Steven Schwartz is the author of three story collections, To Leningrad in Winter, Lives of the Fathers, and Little Raw Souls, and two novels, Therapy and A Good Doctor’s Son. His fiction has received the Nelson Algren Award, the Sherwood Anderson Prize, the Cohen Award from Ploughshares, the Colorado Book Award for the Novel, two O. Henry Prize Story Awards, and a National Endowment for the Arts fellowship.
Steven Schwartz’s new book, Madagascar: New and Selected Stories, positively aches (often sighs, sometimes chuckles) with wisdom. Steven understands people. He understands why they do what they do, how they feel when they’ve done it, and he understands too how the twists of life can disrupt all of that so people act in peculiar, unexpected ways and respond with surprising acts.
With the release of Steven Schwartz’s new collection, Little Raw Souls, Steve Wingate speaks with the author about character preoccupations, the differences between working with indie publishers and major houses, autobiography in fiction, and more.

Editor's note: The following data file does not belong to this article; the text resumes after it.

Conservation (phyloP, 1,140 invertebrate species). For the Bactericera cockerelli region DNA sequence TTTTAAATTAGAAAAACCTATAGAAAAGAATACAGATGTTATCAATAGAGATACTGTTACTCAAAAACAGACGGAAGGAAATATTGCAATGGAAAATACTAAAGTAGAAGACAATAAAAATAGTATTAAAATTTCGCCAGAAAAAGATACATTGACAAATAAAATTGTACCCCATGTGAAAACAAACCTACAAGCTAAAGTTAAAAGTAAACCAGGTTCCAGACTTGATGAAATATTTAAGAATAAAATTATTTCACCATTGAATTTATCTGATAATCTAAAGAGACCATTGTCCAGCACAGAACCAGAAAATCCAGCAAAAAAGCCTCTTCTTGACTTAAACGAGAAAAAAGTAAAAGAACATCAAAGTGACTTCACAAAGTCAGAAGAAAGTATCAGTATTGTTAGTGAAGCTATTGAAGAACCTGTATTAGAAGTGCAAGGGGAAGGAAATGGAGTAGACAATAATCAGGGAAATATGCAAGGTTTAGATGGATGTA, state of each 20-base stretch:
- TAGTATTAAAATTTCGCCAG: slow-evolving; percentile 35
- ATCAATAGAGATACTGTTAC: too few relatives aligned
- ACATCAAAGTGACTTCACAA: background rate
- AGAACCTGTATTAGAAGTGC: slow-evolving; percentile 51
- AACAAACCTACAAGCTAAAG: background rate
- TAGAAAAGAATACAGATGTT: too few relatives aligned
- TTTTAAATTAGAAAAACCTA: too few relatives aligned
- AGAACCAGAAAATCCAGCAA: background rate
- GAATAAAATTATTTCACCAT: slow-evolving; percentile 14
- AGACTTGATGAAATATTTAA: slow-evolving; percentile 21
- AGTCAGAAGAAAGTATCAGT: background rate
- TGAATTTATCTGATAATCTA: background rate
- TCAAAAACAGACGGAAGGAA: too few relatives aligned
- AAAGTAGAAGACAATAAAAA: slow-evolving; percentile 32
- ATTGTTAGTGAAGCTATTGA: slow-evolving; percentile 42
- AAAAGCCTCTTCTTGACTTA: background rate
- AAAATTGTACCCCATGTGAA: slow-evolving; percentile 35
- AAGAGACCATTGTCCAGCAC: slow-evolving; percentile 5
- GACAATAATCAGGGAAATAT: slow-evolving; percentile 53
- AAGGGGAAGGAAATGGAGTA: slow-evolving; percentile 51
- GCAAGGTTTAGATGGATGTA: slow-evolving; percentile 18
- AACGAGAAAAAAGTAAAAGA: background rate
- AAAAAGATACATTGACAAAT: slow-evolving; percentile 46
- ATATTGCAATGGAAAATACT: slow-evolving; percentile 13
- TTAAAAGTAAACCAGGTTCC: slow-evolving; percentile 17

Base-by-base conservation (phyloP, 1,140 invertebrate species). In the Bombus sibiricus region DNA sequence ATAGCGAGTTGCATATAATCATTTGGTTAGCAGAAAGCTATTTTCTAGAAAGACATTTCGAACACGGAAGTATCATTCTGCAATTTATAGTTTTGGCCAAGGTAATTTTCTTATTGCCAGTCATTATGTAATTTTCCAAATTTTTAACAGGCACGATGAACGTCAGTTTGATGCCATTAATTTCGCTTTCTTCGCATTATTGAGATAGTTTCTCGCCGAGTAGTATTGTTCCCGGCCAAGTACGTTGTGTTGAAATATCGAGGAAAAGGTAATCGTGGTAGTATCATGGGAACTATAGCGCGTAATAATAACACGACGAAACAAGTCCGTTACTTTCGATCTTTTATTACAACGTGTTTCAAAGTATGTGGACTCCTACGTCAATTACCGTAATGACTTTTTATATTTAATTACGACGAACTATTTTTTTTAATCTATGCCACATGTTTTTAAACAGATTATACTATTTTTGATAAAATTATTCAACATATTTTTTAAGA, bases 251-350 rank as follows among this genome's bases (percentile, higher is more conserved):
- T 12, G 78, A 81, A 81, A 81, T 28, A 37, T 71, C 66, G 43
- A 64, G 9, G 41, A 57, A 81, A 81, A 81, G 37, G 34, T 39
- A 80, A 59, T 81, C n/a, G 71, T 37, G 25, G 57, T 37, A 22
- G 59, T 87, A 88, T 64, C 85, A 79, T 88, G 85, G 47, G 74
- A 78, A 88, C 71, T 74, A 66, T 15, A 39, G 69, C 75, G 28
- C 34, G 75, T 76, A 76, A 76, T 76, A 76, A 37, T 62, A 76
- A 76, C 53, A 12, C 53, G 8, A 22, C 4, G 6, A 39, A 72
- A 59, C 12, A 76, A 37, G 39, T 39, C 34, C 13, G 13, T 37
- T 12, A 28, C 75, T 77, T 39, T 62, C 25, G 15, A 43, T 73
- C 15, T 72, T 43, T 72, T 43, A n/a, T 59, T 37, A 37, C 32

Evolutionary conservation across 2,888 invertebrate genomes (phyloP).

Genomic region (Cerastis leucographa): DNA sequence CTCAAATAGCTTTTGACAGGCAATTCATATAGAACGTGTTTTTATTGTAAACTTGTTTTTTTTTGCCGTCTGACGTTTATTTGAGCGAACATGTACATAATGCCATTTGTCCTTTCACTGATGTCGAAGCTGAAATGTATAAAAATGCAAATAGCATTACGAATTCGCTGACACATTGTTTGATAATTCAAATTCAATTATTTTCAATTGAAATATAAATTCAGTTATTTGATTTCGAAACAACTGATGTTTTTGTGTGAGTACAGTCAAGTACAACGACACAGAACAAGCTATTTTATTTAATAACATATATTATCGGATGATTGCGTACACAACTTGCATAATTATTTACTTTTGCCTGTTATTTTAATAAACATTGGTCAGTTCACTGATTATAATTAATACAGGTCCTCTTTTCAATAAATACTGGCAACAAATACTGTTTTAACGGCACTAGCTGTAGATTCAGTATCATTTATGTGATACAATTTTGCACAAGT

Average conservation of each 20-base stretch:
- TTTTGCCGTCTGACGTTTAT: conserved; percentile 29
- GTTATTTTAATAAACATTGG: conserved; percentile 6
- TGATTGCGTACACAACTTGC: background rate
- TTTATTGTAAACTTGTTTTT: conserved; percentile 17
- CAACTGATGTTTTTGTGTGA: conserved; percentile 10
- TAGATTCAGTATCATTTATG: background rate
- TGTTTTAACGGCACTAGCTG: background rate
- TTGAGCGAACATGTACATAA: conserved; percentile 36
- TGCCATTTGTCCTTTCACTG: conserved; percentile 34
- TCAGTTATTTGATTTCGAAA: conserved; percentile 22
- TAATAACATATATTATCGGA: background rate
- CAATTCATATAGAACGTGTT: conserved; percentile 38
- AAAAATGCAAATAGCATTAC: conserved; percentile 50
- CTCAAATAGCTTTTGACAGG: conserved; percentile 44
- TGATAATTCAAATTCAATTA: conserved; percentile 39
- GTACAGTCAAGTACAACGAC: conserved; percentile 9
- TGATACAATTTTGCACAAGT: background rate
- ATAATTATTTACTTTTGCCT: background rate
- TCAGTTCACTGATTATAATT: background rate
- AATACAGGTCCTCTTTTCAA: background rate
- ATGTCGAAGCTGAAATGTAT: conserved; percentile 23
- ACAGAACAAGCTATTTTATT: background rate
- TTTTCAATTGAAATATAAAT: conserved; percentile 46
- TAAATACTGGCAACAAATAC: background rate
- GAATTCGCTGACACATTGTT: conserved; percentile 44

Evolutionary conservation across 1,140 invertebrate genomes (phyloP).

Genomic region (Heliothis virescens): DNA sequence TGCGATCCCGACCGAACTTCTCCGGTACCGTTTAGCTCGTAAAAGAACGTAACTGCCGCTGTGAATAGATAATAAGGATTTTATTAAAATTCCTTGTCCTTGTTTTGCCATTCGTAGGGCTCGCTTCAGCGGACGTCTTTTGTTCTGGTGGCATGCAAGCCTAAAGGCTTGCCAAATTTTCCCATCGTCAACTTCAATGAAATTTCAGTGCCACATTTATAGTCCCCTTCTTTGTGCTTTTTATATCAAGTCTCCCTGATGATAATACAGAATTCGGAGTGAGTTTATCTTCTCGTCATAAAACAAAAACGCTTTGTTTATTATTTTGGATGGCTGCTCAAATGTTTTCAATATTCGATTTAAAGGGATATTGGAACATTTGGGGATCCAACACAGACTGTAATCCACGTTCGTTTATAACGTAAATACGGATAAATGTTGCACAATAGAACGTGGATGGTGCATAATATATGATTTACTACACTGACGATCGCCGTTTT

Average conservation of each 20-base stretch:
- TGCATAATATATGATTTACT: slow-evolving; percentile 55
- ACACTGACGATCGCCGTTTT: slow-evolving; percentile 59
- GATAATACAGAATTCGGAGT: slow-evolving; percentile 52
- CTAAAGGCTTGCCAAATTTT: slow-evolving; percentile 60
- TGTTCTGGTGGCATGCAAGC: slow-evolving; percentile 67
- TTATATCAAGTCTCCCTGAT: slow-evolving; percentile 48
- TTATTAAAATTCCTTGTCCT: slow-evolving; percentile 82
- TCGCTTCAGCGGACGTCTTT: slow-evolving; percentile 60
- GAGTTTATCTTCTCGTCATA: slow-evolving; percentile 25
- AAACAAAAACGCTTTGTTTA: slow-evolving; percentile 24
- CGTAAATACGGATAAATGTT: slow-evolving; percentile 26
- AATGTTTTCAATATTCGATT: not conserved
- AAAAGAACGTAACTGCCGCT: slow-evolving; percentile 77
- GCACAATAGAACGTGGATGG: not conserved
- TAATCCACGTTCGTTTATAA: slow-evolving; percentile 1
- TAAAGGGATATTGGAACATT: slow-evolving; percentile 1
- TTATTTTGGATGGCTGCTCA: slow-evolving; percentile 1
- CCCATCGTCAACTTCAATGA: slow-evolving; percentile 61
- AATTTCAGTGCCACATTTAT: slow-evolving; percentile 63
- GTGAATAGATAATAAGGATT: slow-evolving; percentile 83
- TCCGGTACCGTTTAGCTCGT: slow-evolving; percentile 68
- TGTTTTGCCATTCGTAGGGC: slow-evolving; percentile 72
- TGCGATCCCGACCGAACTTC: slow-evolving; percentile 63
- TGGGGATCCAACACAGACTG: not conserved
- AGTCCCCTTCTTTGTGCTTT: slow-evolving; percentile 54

Obsessed By Success, Failure, and Redemption | An Interview with Steven Schwartz — Jacqueline Kharouf
Steven Schwartz writes to his obsessions. Currently, he’s obsessed by success, failure, and redemption, fixations which contextualize the main conflicts of his short stories and novels. In the title story of his first collection, To Leningrad in Winter, Schwartz tells the story of manwho attempts to distance himself from his Jewish heritage even when faced with acts of anti-Semitism that compel him to join a cause…